Upgrade in works for Little Nell restaurant in Aspen | AspenTimes.com

Upgrade in works for Little Nell restaurant in Aspen

Andre SalvailThe Aspen TimesAspen, CO, Colorado

Courtesy of the Aspen Skiing Co.This artist's rendering depicts a more casual dining-room atmosphere at Montagna restaurant in The Little Nell Hotel & Residences. The restaurant and its bar will close Sept. 10 for a $2.5 million renovation.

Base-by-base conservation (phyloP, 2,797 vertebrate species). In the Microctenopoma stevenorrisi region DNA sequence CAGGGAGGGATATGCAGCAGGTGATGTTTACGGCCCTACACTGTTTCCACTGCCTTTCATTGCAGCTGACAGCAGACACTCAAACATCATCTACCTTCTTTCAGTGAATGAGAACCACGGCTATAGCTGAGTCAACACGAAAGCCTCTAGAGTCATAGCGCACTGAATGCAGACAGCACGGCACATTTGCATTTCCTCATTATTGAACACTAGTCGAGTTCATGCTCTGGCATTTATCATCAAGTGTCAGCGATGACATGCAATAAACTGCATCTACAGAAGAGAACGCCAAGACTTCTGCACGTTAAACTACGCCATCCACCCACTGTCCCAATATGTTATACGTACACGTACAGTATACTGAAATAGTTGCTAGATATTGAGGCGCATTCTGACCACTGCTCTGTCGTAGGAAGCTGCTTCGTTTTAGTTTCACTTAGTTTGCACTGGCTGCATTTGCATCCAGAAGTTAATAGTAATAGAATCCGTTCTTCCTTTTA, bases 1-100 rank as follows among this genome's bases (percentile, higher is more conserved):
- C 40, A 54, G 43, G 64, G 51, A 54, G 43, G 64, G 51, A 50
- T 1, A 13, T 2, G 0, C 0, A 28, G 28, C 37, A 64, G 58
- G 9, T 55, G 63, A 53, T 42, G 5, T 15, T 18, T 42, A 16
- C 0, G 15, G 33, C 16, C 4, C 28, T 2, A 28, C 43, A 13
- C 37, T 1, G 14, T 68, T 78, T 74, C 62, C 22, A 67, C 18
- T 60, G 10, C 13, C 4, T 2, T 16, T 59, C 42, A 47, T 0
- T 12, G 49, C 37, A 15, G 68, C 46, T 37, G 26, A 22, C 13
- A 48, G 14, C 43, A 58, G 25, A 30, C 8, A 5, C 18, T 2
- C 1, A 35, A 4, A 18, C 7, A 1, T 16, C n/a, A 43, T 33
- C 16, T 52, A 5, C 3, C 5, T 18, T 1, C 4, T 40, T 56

ASPEN – A $2.5 million renovation of Montagna restaurant at The Little Nell Hotel & Residences is set to start on Sept. 10.The restaurant and its bar will be closed for about 10 weeks, reopening by Nov. 22, the Thanksgiving holiday. The project aims to create more synergy between the dining area and the bar and a casual atmosphere for both, according to Sally Spaulding, public relations manager for the hospitality division of Aspen Skiing Co., which owns and operates the upscale lodging property.The renovation is the final step in a trio of recent upgrades, she said. The hotel gave its Living Room section a makeover last fall and redid its guest rooms in 2009.”When you go into the space now, a lot of times the bar will be going crazy with this mad, energy and then sometimes the restaurant will be very quiet,” Spaulding said. “This is something we want to change. We don’t want it to seem like you’re leaving the activity of the bar to go into the restaurant. We’re hoping to provide an easy flow between the two.”The Little Nell has hired restaurant design firm Bentel & Bentel, of Nassau County, N.Y., to spearhead the restaurant and bar project. The firm recently won the 2012 James Beard Award for restaurant design for its work on Le Bernardin in New York City. The stronger connection between the bar and dining room will be accomplished by eliminating the doorways. Other changes will include large-scale artwork, contemporary furnishings and a glass wall to hold wine bottles. The dining area’s white tablecloths will be scuttled. Sabato Sagaria, food and beverage director at The Little Nell, said the menu format will change, as well, with an a-la-carte style substituting for the current prix-fixe offerings.”It really gives the diners more versatility in their options,” Sagaria said. “There’s less commitment on their part, so if they want to come in and just order some snacks and that grows into dinner, so be it, but if they just want to come in and have drinks and appetizers with friends, it’s more conducive to that.”The new wine wall will hold about 800 bottles. The Little Nell currently has a selection of about 1,500 different wines from a total inventory of 15,000 bottles, he said.”Every time our guys sell a bottle of red wine, they have to walk four flights down, then four flights up,” he said. “They have the biggest calves in the wine business. So this is going to be more functional for them.”While the restaurant’s menu will highlight sustainable food sources from the area, the bar will emphasize Colorado beer and spirits.”In the past few years, the number of distilleries in Colorado and the quality of their products has increased tremendously,” Sagaria said. “In our kitchens at The Little Nell, we have always tried to highlight local and regional products, so carrying that vision into our bar program was the next logical step.” For instance, with regard to well liquors, the bar will pour Mell Vodka, made by Peak Spirits in Hotchkiss; Spring 44 Gin from Loveland; Montanya Rum from Crested Butte; and Fireside Whiskey by Mile High Spirits in Denver. The cocktail menu also will reflect this transition, with Colorado spirits at the foundation for all the restaurant’s signature drinks.For beers, the bar will always feature four drafts brewed in Colorado with a mix of offerings and niches depending on the season. The bottle and can selections will also be solely Colorado-based. “If a guest is looking for a Corona, for example, we could offer them a Ska Brewing Co. Mexican-style lager, which is a delicious alternative brewed in Durango,” Sagaria said. The project was originally slated to begin in April. “We just wanted to make sure we did it right without rushing into it,” Sagaria said. “We had to have a lot of people on our end sign off on it.”Though Montagna is closing for the fall, the hotel’s other restaurant, the Ajax Tavern, will remain open during the offseason for breakfast, lunch and dinner, he added.asalvail@aspentimes.com